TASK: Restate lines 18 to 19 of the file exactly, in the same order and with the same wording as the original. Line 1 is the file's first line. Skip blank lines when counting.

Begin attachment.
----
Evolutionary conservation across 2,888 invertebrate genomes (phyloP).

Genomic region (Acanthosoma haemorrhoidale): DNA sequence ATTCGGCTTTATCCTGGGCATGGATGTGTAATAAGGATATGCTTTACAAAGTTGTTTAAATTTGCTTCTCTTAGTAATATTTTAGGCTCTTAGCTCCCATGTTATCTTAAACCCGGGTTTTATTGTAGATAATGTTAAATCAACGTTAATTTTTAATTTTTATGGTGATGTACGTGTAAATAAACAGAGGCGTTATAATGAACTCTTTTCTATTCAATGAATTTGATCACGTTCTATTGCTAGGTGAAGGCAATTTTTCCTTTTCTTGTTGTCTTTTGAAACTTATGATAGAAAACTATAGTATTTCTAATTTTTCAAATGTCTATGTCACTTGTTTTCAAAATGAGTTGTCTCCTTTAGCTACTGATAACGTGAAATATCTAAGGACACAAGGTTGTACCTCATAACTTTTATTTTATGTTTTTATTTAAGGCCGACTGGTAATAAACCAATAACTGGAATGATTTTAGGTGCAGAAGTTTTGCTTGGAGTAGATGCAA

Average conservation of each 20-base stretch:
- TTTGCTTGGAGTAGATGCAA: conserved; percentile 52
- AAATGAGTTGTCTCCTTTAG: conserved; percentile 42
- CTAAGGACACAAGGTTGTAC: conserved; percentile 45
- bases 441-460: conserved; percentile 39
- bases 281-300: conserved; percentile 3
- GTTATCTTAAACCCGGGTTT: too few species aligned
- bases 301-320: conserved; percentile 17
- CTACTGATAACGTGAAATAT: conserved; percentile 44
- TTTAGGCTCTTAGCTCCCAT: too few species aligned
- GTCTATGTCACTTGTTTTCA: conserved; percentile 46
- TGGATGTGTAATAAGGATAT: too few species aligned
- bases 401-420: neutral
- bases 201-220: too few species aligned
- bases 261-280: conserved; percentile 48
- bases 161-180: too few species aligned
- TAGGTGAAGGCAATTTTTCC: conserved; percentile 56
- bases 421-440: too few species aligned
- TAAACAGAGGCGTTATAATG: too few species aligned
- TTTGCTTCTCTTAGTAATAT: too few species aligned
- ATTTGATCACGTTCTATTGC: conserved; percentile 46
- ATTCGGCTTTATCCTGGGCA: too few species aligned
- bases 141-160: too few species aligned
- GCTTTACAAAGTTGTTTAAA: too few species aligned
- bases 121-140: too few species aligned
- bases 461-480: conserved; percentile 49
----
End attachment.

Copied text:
- bases 161-180: too few species aligned
- TAGGTGAAGGCAATTTTTCC: conserved; percentile 56